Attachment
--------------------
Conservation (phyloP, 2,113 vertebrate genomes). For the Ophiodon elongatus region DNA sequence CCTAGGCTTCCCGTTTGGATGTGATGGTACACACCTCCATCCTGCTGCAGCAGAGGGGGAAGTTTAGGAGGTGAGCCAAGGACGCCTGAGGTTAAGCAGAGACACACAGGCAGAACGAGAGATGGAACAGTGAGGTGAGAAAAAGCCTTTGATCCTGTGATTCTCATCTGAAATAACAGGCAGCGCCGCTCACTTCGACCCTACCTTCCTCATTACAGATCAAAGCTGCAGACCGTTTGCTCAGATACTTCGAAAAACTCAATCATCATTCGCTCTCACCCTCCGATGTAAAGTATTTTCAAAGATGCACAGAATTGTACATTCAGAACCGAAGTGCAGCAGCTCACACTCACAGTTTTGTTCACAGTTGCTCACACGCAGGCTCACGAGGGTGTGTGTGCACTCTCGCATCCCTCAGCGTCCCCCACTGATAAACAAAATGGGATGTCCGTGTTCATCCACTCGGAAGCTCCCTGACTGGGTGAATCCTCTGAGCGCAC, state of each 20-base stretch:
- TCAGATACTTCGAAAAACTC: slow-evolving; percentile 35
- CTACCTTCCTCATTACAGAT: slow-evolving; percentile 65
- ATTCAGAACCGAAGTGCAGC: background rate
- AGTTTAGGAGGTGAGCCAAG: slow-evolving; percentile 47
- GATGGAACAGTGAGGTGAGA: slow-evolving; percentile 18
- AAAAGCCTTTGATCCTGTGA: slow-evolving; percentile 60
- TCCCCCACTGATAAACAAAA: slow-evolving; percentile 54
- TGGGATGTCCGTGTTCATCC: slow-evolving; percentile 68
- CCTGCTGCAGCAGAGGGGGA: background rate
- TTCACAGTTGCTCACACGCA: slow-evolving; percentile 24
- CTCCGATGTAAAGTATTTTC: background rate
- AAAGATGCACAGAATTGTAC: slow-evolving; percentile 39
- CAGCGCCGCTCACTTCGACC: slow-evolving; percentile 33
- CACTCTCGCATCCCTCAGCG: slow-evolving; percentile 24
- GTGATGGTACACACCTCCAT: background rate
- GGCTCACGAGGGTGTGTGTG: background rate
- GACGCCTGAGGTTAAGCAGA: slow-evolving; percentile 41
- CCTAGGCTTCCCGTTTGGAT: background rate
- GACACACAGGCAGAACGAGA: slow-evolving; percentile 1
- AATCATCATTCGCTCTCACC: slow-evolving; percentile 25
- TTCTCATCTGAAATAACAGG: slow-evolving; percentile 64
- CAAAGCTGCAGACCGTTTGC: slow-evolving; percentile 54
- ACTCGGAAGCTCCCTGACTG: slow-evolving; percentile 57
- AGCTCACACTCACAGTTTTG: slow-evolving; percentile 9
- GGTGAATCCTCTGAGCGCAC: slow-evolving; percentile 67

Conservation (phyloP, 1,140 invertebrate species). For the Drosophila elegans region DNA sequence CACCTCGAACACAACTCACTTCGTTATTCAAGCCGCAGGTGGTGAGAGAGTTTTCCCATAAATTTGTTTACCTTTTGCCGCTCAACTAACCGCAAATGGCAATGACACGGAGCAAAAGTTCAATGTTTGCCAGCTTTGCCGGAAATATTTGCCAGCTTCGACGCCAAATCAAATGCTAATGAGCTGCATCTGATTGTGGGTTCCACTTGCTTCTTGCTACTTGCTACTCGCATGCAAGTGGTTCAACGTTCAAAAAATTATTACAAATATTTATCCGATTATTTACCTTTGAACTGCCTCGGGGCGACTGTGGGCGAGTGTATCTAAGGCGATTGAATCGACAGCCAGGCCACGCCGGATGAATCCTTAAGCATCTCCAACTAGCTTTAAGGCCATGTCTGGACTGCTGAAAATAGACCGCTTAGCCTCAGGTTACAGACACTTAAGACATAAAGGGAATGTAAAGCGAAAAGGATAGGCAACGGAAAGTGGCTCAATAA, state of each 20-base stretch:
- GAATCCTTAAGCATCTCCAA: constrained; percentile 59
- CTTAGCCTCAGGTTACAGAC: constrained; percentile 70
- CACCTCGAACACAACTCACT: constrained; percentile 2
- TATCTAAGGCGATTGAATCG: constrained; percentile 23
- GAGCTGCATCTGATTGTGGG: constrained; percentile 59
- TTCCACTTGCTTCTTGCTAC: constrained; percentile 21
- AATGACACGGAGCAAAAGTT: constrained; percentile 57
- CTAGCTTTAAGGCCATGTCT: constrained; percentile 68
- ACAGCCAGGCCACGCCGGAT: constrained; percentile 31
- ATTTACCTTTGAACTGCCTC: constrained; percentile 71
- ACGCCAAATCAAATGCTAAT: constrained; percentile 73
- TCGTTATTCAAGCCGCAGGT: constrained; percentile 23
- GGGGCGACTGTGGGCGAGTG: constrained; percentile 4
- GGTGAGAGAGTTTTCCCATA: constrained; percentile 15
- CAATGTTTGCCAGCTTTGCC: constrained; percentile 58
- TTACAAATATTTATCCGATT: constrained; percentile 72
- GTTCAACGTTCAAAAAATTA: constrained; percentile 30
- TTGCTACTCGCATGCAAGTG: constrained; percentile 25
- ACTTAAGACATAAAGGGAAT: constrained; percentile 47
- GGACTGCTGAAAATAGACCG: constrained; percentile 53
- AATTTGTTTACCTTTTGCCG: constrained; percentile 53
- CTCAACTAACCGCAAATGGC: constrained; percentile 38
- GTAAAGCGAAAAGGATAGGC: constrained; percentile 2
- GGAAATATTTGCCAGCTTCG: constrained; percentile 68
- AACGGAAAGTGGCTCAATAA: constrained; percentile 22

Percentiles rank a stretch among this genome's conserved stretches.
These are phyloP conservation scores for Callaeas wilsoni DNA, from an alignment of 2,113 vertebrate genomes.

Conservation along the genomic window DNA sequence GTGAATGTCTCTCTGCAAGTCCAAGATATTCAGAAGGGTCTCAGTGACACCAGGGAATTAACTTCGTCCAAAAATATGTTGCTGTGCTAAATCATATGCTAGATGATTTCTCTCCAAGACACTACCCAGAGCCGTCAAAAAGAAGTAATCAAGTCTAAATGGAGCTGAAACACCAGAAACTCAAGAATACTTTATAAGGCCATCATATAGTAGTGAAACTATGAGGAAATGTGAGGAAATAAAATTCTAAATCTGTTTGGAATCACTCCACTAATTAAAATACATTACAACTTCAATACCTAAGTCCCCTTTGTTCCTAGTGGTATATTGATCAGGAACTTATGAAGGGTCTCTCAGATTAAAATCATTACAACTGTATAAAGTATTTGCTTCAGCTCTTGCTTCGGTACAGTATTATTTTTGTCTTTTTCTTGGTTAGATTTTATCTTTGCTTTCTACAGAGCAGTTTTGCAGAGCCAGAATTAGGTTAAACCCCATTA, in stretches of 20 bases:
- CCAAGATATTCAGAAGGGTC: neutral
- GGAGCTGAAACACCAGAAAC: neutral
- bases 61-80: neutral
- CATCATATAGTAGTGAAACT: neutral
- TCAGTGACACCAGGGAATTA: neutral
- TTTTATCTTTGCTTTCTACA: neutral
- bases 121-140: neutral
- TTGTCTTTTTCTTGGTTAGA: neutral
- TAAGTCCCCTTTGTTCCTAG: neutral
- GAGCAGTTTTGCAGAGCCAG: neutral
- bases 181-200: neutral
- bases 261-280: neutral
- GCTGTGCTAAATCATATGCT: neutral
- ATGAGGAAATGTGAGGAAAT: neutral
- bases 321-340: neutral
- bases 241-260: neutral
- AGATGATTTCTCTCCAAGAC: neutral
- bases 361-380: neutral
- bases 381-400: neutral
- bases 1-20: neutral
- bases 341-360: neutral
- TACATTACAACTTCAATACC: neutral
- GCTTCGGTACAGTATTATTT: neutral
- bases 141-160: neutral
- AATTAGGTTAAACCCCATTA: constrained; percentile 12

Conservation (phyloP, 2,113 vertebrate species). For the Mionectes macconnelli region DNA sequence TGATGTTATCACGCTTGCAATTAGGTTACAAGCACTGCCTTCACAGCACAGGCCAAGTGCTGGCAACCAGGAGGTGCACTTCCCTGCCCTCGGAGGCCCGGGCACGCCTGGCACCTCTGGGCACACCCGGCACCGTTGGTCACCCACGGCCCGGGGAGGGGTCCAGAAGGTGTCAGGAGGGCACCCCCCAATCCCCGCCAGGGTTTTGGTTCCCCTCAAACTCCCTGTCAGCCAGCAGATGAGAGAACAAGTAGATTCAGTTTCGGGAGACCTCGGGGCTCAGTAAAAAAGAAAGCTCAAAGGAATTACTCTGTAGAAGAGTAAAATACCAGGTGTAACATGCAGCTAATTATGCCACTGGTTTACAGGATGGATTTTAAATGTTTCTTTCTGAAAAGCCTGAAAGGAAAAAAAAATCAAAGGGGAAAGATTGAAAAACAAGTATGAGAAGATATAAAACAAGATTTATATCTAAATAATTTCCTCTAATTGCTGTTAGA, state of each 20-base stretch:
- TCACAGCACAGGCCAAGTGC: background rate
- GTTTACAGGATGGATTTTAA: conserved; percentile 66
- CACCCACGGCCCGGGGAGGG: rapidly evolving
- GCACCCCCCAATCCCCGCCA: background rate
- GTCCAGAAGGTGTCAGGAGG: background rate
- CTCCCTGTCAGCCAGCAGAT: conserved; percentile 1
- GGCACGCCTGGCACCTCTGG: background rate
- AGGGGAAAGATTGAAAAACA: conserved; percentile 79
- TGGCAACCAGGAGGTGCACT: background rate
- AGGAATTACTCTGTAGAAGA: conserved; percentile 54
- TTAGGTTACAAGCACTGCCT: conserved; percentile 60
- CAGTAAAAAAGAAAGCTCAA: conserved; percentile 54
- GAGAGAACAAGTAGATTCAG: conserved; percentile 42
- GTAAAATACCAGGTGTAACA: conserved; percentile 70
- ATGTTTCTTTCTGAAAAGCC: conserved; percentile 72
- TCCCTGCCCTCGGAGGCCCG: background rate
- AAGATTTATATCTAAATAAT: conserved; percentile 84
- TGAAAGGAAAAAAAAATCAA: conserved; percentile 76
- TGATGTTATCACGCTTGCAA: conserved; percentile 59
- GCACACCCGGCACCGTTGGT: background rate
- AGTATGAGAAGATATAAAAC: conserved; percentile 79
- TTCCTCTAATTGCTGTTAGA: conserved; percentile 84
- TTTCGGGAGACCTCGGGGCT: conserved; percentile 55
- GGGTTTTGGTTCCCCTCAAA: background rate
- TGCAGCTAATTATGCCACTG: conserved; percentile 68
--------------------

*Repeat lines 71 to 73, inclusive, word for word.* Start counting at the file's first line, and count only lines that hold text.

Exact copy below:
- bases 241-260: neutral
- AGATGATTTCTCTCCAAGAC: neutral
- bases 361-380: neutral